About this Recording
8.559440 - HELFMAN: Di Naye Hagode

Max Helfman (1901-1963)
Di Naye Hagode • Hag Habikkurim • The Holy Ark



Di naye hagode (The New Haggada, or The New Narrative) is a dramatic choral tone poem–cantata based on Itsik Fefer's epic Yiddish poem about the Warsaw Ghetto Uprising—Di shotns fun varshever geto (The Shadows of the Warsaw Ghetto). The term haggada, which translates generically as "narrative," is most commonly associated with the specific fixed narrative that is recited and reenacted at the Passover seder—the annual home ritual in which the ancient Israelites' exodus from Egypt, their liberation from bondage, and their embarkation on the path to a new, independent national as well as religious identity are recounted and celebrated. Helfman, who is presumed to have adapted Fefer's words for his choral texts as well as for the English narration, took the title from the multiple appearances of this phrase within the poem. The hagode reference gave the piece a heightened historical and moral significance—not only because the uprising and the Germans' final liquidation of the ghetto occurred during Passover, in 1943, but also because liberation, national survival, and, especially, the impetus for remembrance and undiluted recollection acquired a new and even more immediate meaning for the Jewish people in the post-Holocaust world. Just as all Jews are required annually to recall and relive the events of the exodus from Egypt, and just as they are obligated to transmit the story to their children in each generation, so did Fefer exhort his people to tell this story—if for no other reason than perpetually to pay homage to the brutally murdered Jews of the Warsaw Ghetto who died with the collective honor of resistance: "Forever blessed are they who remember the graves…. And whoever does not maintain the wrath [against the Jews' murderers] shall be forever cursed."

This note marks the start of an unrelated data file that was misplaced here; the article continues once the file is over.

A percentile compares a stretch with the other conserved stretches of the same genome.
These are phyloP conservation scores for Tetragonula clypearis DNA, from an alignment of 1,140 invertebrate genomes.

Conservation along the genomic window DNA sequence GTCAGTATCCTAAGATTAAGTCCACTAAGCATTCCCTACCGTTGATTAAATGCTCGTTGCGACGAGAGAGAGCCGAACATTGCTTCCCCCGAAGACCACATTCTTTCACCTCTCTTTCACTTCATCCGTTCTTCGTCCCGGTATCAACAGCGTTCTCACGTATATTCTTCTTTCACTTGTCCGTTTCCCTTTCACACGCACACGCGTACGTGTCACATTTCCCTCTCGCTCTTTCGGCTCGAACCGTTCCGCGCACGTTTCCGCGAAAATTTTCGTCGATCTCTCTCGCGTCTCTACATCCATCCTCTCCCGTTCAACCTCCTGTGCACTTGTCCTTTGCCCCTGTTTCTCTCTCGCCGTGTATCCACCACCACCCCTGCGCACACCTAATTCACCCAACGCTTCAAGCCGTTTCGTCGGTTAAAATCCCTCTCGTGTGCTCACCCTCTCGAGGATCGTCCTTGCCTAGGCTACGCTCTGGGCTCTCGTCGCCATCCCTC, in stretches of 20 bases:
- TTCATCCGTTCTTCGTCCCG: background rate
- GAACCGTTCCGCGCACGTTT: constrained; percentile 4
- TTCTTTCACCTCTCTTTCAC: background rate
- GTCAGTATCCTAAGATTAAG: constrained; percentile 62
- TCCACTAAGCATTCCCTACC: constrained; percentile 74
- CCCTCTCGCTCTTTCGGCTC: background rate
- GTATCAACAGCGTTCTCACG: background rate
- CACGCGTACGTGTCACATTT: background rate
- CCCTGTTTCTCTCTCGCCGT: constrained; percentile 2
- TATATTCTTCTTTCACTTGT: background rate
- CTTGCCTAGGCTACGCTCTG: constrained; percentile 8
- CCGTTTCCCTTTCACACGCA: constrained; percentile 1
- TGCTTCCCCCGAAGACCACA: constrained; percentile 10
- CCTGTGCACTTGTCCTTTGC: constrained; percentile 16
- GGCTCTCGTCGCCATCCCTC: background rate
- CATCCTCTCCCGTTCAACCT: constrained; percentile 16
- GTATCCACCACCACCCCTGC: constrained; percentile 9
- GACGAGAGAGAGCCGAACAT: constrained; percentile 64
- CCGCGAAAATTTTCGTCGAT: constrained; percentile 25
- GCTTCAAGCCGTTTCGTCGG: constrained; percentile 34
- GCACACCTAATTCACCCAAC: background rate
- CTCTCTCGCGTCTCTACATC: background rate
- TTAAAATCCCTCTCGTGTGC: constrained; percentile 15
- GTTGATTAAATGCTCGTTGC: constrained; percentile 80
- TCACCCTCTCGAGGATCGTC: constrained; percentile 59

There were nearly 400,000 known Jewish residents of Warsaw—about a third of the city's overall population—when the German army entered the city on 29 September 1939, following its invasion of Poland on the first of that month. (Some estimates place the numbers even higher, to include those who had concealed or abandoned their identities.) Even before the Germans began to construct the ghetto and commence deportation and murder, they segregated the Jewish population by requiring identifying armbands, marking Jewish-owned businesses, and prohibiting Jews from using public transport. Forced labor and confiscation of Jewish property followed soon after. In April 1940 the Germans began constructing a wall that, by the following October, would enclose the established ghetto into which all Warsaw Jews (and those whom the Germans perceived as Jews) and Jewish refugees from other provinces were required to reside. Initially, about 400,000 Jews were forced into the ghetto, and by July 1942 its population is estimated to have grown to half a million. Intense overcrowding left thousands of families homeless, starvation and disease were rampant, and child beggars and smugglers roamed the streets. Leaving the ghetto without permission was punishable by death. By the summer of 1942, more than 100,000 Jews are believed to have died within the ghetto itself, in addition to many thousands of others who had already been deported and subsequently murdered in slave labor camps—all prior to the outright deportations to actual death camps for wholesale annihilation.